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Article | 11-March-2021

Generative Refusal: Creative Practice and Relational Indigenous Sovereignty

the commitments to his family and community, and the deep relationships that connected him through his clothing, to land. Woven throughout the assembly, Indigenous cultural production flourished through story and song, sewn into clothing, and beaded across moccasins. The intimate arts worn by Dene people invoked of deep relationships to land and community as a reminder of all the relations present and involved in the political proceedings. At gatherings of the Dene Nation, politics is embodied

KELSEY R. WRIGHTSON

Borderlands, Volume 19 , ISSUE 2, 157–171

Article | 01-October-2020

Creative Sovereignty: The In-Between Space: Indigenous Sovereignties in Creative and Comparative Perspective

This special issue sets out to build upon the various expressions, theorizations and practices of sovereignty that have become fundamental to the field of Indigenous studies—a broad umbrella that we will refer to as Indigenous sovereignties or sometimes Indigenous sovereignty, which we believe is implicitly plural by definition. The focus of the special issue is on creativity and Indigenous sovereignty. There are three main contributions from this introduction: (1) it introduces a three-part

MATTHEW WILDCAT, JUSTIN DE LEON

Borderlands, Volume 19 , ISSUE 2, 1–28

Article | 02-April-2019

Indigenous knowledge and early childhood care and education in Ethiopia

The purpose of this research study was to explore the integration of indigenous knowledge and cultural practices in Early Childhood Care and Education (ECCE) programmes in Addis Ababa, Ethiopia. Vygotsky's (1986) sociocultural theory in combination with Yosso's (2005) community cultural wealth theory served as the conceptual as well as the methodological framework advising the components of this research. This qualitative case study invited perspectives from local parents, teachers

Hawani Negussie, Charles Slater

Journal of Educational Leadership, Policy and Practice, Volume 33 , ISSUE 2, 4–16

Research Article | 30-November-2014

The Influence of Mental Health, Psychosocial Factors, and Educational Skills on the Educational Aspirations of Indigenous Sámi and Non-Indigenous Adolescents in the Arctic

%), 50.1% were female, and 10% were indigenous Sámi.Results:Educational skills as measured by higher average mark were associated with higher aspirations; lower average mark was associated with lower aspirations. Weaker peer support and stronger parental involvement influenced aspirations in individuals with both higher and lower aspirations. Adolescents with lower rates of hyperactivity and inattention problems reported higher aspirations, whereas adolescents with emotional problems showed a greater

Elisabeth Valmyr Bania, Christian Eckhoff, Siv Kvernmo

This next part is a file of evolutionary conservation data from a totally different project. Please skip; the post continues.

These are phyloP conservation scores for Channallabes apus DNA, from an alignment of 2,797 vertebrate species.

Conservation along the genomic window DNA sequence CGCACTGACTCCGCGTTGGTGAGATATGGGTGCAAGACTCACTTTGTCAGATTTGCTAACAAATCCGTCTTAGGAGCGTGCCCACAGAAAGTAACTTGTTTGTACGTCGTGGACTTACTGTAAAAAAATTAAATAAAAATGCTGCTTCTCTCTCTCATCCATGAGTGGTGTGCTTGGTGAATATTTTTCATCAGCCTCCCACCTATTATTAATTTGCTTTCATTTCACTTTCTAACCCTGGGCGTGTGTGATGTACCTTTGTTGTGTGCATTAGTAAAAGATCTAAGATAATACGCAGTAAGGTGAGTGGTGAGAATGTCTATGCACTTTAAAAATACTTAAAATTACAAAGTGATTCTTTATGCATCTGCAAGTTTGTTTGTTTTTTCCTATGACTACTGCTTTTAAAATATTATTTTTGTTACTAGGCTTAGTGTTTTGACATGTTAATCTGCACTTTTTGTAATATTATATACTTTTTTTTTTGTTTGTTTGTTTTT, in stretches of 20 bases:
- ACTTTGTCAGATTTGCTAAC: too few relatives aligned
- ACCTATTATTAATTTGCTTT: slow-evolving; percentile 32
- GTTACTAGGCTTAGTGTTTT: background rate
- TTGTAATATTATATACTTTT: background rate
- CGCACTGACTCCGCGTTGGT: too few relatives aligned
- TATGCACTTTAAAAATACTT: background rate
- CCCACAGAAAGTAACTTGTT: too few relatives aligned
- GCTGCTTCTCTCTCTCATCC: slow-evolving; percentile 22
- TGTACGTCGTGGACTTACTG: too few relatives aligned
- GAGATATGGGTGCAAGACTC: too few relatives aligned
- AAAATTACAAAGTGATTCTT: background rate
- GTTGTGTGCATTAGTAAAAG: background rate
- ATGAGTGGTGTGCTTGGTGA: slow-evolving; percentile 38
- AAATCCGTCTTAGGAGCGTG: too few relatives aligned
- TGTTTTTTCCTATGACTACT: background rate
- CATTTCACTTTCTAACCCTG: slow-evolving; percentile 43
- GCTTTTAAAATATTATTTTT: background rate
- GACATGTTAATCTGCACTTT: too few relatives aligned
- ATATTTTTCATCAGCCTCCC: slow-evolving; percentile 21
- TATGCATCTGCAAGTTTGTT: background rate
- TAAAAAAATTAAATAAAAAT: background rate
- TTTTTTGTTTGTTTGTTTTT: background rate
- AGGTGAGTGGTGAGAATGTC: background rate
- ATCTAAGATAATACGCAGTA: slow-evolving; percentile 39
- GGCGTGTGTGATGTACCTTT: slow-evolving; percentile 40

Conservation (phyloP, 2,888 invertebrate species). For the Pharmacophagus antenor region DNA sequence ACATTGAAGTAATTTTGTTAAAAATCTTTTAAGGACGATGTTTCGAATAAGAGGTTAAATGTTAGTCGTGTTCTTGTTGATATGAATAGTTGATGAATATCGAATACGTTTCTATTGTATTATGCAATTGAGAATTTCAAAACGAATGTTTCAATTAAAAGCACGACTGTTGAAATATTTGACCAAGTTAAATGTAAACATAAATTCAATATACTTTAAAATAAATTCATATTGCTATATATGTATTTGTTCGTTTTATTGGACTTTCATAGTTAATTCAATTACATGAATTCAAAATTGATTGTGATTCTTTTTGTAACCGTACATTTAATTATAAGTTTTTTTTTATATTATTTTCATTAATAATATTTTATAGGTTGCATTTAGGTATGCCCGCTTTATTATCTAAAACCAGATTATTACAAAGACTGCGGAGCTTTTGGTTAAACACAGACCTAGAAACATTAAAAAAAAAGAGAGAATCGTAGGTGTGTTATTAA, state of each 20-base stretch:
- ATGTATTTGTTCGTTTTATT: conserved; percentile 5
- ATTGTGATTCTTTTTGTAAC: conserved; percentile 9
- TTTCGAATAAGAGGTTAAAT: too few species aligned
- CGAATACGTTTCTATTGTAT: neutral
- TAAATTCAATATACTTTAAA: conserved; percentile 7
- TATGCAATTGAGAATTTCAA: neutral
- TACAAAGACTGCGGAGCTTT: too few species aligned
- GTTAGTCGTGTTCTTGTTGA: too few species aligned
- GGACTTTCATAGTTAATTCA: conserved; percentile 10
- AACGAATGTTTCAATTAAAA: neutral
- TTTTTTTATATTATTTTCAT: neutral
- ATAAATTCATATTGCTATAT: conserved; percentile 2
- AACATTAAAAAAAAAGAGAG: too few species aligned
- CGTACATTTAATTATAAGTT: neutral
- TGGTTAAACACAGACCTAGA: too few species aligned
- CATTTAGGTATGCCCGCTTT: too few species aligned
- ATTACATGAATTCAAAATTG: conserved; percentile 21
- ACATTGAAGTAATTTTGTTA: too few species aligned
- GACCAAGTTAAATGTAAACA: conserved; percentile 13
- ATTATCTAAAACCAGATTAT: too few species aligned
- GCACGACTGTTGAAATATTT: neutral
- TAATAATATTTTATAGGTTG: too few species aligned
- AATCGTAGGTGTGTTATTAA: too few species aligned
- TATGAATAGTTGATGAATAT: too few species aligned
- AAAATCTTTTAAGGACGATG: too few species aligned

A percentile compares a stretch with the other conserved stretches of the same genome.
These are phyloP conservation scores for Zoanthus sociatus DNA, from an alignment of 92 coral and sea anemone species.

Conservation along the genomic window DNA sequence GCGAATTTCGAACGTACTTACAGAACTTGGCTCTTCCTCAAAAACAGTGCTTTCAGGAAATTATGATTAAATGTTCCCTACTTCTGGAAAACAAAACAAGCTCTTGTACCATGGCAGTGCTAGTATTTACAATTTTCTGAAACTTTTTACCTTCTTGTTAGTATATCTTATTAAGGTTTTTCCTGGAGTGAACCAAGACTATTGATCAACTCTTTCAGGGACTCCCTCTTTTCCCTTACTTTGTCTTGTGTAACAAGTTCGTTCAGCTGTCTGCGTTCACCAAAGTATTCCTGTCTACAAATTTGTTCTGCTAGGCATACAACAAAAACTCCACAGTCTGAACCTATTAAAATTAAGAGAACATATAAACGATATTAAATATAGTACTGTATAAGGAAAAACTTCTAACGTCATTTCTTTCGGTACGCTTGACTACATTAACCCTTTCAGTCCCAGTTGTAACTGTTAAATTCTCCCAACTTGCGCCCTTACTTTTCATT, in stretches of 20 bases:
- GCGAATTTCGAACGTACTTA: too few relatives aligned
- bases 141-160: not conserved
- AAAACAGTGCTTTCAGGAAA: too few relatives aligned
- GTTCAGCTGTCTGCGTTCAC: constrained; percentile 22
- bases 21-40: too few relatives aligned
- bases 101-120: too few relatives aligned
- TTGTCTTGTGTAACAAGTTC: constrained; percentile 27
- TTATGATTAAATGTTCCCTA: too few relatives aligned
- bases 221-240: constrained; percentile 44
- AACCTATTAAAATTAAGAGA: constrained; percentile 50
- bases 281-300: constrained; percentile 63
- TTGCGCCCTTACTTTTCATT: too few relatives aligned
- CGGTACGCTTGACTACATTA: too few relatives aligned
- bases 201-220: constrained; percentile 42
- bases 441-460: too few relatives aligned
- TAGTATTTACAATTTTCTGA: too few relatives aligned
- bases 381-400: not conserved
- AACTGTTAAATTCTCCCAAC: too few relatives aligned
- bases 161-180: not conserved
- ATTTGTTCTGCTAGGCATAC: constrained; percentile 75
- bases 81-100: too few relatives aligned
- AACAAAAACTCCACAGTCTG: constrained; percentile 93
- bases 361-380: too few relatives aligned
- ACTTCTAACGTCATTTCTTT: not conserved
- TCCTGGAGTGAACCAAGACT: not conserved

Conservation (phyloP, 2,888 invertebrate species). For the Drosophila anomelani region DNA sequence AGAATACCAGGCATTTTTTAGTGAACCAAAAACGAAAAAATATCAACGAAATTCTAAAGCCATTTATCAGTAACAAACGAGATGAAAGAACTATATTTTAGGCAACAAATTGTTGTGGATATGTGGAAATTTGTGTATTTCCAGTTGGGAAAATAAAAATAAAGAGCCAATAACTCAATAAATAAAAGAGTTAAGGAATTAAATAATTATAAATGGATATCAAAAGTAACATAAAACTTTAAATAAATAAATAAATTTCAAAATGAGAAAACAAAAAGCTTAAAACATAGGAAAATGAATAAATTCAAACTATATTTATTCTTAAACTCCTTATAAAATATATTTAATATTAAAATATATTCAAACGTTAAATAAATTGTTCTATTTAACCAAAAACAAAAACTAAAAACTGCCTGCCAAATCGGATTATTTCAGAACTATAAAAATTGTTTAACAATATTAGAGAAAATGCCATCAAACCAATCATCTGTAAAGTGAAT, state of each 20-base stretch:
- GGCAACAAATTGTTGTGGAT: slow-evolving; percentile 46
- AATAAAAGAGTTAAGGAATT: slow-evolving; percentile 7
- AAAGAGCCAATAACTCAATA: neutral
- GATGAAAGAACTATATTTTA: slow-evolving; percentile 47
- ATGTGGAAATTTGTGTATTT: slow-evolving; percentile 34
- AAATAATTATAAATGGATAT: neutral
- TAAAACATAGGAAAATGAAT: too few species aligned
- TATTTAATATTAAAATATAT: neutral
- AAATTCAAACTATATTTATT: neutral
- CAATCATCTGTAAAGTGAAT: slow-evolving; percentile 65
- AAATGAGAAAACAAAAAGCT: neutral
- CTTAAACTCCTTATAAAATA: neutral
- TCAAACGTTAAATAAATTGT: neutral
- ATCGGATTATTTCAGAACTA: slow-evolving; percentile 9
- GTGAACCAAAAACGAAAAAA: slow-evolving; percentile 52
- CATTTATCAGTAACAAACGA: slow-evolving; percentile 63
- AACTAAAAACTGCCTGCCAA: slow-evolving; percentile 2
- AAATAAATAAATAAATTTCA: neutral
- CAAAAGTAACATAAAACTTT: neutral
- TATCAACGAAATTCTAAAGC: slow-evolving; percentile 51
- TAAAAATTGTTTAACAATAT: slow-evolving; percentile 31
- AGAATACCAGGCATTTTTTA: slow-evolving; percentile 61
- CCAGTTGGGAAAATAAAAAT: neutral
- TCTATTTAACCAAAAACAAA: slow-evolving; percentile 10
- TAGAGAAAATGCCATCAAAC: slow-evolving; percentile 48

Scandinavian Journal of Child and Adolescent Psychiatry and Psychology, Volume 3 , ISSUE 3, 169–179

research-article | 02-November-2021

Terrain

Introduction The governance of land has always involved power moves about whose priorities matter, with environmental management no exception; yet, environmental management is often presented as an uncontroversial approach based on scientific methods and results, offering practical help with environmental problems (Allison and Hobbs, 2006; Prasad and Elmes, 1995). For decades many Indigenous scholars and leaders have critiqued this, including asking what is meant by the ‘environment’ and

JESSICA K. WEIR

Borderlands, Volume 20 , ISSUE 1, 171–206

Article | 11-March-2021

Sovereign Futures in Neshnabé Speculative Fiction

view independent Indigenous-made films. This screening is significantly better attended than past ones. Attendees explained to me that this is because they had been anxiously awaiting the opportunity to watch ‘Native sci-fi’. Figure 1 Still from Nimkii (2019). A young Native girl living in New York City raises her fist to the sky acknowledging her new-found power to control lightning. Nimkii is a silent film featuring a young Native girl in New York City. After making herself a medallion with

BLAIRE TOPASH-CALDWELL

Borderlands, Volume 19 , ISSUE 2, 29–62

research-article | 30-November-2020

Signifying Aboriginal Identity, Culture and Country in Central Queensland Through a Public Art Project

) Introduction This Dreaming account provided by Dharumbal Elder Nhaya Aunty Nicky Hatfield documents the creation of two mountains, Baga and Gai-i, which stand in Baga National Park near Rockhampton in central Queensland. This story is part of Aboriginal oral history, passed from generation to generation. It explains the physical makeup of Country, describing how the two mountains came to be divided by the river but also provides cultural knowledge about the importance of respecting Indigenous Law, Elders

BRONWYN FREDERICKS, ABRAHAM BRADFIELD

Borderlands, Volume 20 , ISSUE 1, 89–115

Research Article | 27-February-2017

Smoking cessation and tobacco prevention in Indigenous populations